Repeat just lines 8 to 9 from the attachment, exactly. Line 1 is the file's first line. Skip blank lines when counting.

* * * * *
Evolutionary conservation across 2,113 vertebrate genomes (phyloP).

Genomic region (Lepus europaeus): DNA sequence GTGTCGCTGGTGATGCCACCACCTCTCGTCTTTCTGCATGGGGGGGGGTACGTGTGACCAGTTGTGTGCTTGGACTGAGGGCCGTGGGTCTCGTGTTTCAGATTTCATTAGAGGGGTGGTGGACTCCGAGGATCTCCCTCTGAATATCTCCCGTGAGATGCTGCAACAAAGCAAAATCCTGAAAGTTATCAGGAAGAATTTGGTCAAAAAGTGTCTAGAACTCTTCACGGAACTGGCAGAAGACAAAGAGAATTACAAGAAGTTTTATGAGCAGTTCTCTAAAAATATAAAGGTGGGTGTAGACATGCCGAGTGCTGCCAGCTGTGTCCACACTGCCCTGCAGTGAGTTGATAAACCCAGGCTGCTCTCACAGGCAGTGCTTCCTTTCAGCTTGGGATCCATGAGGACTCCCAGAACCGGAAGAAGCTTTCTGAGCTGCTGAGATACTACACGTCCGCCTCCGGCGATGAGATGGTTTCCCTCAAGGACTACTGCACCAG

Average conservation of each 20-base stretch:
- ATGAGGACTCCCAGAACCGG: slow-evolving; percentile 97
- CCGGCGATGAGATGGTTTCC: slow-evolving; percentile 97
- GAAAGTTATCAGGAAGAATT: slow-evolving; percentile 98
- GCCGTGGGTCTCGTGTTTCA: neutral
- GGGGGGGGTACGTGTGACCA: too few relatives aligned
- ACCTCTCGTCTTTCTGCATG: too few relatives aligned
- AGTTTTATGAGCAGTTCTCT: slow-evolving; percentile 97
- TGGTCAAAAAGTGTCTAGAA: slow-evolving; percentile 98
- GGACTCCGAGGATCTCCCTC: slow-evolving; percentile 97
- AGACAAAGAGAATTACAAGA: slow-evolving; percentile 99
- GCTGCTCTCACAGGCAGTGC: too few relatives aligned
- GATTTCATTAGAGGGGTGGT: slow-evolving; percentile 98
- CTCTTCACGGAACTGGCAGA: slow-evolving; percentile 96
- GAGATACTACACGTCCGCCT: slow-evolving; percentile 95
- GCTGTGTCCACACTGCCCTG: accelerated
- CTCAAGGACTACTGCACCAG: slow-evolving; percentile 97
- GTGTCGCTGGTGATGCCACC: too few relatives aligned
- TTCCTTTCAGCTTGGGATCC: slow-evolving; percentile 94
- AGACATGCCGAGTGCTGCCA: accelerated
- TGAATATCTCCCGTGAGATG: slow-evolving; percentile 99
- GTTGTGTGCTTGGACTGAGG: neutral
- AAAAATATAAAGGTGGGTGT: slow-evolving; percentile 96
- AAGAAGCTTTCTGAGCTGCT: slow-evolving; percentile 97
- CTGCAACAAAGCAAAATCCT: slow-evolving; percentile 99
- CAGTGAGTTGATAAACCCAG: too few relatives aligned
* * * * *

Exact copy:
- GGGGGGGGTACGTGTGACCA: too few relatives aligned
- ACCTCTCGTCTTTCTGCATG: too few relatives aligned